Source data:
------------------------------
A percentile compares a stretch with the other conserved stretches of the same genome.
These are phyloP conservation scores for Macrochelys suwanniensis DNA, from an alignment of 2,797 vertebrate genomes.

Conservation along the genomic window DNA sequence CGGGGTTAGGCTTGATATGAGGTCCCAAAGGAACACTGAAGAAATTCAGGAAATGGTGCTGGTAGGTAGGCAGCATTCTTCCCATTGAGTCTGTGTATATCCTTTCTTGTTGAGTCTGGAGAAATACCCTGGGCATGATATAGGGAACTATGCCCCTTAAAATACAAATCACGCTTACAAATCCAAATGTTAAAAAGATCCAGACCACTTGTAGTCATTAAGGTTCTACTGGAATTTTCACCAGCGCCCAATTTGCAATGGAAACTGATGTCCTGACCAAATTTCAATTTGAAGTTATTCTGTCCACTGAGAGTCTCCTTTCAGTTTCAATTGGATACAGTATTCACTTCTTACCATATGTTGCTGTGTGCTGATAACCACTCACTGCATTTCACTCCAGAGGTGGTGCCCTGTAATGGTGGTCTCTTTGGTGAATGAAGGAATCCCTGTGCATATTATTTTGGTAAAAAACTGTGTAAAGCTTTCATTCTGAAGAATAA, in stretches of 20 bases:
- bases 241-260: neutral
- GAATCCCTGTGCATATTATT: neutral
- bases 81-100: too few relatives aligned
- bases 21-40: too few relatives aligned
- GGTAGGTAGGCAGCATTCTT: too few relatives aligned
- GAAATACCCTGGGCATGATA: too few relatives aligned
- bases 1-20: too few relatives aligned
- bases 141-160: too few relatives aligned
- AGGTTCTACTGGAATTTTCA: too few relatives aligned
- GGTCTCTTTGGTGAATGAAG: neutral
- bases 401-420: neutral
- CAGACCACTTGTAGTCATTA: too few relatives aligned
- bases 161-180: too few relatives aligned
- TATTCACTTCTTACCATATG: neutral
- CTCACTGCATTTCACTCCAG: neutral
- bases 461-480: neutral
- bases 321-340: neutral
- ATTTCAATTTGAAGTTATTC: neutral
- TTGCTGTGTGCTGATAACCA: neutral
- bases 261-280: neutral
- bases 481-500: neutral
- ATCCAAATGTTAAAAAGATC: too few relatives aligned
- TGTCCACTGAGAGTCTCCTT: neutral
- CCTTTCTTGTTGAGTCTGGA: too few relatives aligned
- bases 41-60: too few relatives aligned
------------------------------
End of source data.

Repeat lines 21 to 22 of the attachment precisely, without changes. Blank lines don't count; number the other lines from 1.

- ATTTCAATTTGAAGTTATTC: neutral
- TTGCTGTGTGCTGATAACCA: neutral